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There are many types of Hawaiian jewelry. The Hawaiian Islands are rich in biodiversity, culture, and are home to a wide array of artisans and jewelers. Hawaiian jewelry can be traced back to the appearance of the Marquesas, who populated the islands in the fourth and fifth centuries. Copies of their artifacts can be purchased today, along with jewelry made of Hawaiian materials, or featuring themes of the islands.
Hawaiian heirloom jewelry was handed down from generation to generation ever since it became known in the Victorian era. This highly collectible kind of Hawaiian jewelry consists of gold bracelets that feature names engraved in Old English lettering filled with black enamel. In 1887, the islands’ Queen Kapiolani and Princess Liliuokalani attended a jubilee thrown by Queen Victoria in England. Here, the English royals were presented with gold bracelets with black enamel lettering. The Queen and Princess were so much in awe of these pieces that they had similar ones made for other Hawaiian Royal members. Today people have these pieces custom made for their families.
Some of the islands' native plants are also used to make Hawaiian jewelry. The koa tree is one of the tallest and oldest trees in the state. It’s even considered to predate the arrival of human beings. Wood from the koa tree features a beautiful pattern that makes it an ideal material for rings and other accoutrements. Some jewelers create rings only from dead or downed trees so they won’t harm the environment.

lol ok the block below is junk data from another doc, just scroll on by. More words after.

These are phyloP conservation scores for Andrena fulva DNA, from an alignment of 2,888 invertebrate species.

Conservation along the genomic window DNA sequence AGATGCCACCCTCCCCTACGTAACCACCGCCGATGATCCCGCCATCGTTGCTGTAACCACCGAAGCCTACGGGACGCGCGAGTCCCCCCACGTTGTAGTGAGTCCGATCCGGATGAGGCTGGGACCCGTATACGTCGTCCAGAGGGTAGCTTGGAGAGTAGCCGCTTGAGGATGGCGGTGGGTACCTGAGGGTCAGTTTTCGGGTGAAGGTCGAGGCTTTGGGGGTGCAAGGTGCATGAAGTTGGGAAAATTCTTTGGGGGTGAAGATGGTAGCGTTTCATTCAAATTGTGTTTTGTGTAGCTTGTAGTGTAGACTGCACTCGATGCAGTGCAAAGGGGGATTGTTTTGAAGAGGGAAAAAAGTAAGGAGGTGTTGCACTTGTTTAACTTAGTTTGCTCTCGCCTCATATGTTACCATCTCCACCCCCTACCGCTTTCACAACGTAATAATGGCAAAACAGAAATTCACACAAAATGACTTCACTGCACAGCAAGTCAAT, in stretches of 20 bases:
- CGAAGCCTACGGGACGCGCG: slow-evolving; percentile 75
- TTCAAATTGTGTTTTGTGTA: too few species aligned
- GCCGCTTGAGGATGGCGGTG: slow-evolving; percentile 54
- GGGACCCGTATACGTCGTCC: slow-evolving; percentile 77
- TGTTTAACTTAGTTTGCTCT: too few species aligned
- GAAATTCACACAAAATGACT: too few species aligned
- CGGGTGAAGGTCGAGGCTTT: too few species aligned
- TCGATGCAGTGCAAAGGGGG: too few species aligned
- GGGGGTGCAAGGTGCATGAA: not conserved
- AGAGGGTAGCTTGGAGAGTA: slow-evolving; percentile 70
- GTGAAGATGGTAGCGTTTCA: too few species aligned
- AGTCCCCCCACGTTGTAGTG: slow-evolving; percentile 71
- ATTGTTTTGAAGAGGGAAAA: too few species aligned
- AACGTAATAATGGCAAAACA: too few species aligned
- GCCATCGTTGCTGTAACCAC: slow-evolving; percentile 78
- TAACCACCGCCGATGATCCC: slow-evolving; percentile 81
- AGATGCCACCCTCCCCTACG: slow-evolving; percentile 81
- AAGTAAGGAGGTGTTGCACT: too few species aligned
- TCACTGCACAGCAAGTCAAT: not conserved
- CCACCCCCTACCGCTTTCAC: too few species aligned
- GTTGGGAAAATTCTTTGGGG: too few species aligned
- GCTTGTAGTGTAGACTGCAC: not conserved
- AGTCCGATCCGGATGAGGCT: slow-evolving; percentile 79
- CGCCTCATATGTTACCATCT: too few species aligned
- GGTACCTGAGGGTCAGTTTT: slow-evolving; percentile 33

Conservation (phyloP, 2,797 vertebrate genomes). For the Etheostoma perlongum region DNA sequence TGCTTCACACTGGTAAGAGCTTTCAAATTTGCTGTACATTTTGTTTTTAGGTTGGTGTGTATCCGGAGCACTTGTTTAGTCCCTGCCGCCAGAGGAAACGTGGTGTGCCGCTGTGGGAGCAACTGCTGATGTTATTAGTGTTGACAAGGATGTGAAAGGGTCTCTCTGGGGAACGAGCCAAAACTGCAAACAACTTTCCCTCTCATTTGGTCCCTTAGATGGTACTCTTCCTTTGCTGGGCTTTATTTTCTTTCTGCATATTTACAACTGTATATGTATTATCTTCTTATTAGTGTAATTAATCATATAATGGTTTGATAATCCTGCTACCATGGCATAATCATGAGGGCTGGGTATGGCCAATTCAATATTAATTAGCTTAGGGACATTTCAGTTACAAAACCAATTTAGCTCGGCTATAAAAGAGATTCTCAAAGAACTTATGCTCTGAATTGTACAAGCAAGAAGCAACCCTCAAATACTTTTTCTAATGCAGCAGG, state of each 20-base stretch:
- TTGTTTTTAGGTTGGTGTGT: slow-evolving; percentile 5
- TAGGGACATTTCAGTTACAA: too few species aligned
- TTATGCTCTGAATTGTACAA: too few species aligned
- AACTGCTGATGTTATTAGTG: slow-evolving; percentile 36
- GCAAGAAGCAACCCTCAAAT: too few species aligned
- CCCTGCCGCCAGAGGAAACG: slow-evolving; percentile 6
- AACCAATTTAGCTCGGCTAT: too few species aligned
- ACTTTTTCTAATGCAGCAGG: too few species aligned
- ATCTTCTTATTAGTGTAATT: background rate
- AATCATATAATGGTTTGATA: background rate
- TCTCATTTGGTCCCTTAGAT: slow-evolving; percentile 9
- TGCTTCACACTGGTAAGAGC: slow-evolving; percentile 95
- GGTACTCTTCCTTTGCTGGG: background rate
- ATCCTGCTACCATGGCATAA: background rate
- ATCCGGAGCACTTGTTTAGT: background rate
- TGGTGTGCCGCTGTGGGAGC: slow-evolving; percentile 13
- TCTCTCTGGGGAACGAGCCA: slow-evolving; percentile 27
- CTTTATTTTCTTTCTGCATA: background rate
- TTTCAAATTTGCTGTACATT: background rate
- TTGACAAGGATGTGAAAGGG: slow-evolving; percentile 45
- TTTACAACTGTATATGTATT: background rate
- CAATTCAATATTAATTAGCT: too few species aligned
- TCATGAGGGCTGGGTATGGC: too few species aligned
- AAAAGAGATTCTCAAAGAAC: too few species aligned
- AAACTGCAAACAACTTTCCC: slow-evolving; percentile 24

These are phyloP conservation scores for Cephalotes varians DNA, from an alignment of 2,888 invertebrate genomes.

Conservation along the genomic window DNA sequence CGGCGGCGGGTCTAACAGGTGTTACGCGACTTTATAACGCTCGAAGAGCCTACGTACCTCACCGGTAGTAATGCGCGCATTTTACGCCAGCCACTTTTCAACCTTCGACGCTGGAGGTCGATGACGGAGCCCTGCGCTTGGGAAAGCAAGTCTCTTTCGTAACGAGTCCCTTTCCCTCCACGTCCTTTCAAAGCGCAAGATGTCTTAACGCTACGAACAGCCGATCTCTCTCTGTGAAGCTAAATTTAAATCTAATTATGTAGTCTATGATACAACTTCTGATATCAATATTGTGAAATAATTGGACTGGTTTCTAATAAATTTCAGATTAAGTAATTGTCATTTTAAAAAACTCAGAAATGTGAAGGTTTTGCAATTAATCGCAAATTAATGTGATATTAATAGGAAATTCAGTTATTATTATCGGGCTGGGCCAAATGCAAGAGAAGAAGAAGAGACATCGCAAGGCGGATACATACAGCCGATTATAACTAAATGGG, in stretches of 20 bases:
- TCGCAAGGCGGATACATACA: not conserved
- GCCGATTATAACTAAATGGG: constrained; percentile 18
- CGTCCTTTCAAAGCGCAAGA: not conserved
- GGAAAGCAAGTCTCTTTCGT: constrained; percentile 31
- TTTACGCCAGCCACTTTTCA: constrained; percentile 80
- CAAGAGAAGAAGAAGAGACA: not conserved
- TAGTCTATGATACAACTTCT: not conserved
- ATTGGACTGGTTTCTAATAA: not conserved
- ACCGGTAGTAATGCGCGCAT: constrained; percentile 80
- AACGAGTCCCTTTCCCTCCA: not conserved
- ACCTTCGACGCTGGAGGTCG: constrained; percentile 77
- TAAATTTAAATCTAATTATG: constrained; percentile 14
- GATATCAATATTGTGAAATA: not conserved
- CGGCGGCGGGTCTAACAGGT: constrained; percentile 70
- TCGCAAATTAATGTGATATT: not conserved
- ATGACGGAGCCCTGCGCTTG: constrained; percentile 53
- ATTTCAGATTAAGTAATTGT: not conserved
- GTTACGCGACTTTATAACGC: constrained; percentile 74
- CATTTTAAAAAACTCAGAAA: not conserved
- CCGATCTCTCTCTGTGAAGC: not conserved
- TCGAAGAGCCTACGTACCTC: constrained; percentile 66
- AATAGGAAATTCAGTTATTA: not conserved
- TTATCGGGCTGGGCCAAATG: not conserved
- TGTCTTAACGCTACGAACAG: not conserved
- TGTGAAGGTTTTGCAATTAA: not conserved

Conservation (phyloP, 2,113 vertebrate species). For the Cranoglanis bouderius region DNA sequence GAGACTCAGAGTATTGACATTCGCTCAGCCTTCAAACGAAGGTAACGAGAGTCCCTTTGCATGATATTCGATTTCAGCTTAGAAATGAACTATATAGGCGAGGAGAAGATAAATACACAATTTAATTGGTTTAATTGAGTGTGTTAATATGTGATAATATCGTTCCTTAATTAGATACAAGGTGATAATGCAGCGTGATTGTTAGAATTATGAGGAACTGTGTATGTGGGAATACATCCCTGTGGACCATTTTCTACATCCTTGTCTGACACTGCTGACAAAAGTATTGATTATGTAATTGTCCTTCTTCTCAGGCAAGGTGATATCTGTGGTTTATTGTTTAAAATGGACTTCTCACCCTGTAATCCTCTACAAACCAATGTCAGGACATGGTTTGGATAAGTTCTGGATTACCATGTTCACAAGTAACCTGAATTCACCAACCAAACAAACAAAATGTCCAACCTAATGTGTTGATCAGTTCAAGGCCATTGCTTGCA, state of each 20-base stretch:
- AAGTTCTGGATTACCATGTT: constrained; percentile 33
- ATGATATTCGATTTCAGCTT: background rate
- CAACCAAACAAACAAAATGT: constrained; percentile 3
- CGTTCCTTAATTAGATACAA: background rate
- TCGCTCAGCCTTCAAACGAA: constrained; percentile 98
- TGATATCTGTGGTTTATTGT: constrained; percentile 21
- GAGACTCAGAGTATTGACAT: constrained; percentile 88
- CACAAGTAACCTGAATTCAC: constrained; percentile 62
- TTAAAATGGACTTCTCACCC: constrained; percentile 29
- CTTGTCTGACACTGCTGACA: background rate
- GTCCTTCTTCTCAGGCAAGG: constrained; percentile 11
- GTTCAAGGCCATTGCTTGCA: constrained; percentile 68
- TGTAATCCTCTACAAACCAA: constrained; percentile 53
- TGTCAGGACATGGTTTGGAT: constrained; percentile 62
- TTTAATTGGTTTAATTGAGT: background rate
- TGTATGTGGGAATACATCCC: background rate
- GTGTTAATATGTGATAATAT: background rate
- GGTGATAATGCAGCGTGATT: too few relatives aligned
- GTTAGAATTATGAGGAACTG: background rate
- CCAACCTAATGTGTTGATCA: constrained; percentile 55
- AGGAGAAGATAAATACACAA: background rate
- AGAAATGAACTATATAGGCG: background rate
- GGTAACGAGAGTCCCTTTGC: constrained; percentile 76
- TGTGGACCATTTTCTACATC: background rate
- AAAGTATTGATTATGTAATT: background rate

Coral jewelry was once a popular item but has been linked to the destruction of coral beds, which in itself has been linked to global warming. Many jewelers have stopped making and selling coral jewelry in order to protect their island’s precious ecology. Others only sell carefully harvested coral. Coral can be found in black, gold, red, and pink varieties.
Pearls are also popular in Hawaiin jewelry. Tahitian black pearls are produced by black-lipped oysters and are the focus of many pieces of jewelry.
Aside from beautiful natural resources, Hawaii has many distinct themes that can be replicated onto pieces of jewelry as well. Hawaiian flowers, especially the Hawaiian plumeria, are always popular. Other native flowers include the hibiscus or “China rose”, the bird of paradise, and the orchid.
Hawaiian marine life includes the Hawaiian honu or green sea turtle, the Hawaiian dolphin, the humpback whale, and the Hawaiian monk seal. Other items associated with the islands are the Hawaiian slipper, pineapples, warrior helmets, sarongs, hula skirts, Aloha hearts, anything with tiki designs, and, of course, flower leis. Many pieces of Hawaiian jewelry are engraved with these images of island culture—for example, a ring may feature dolphins and pineapples on it.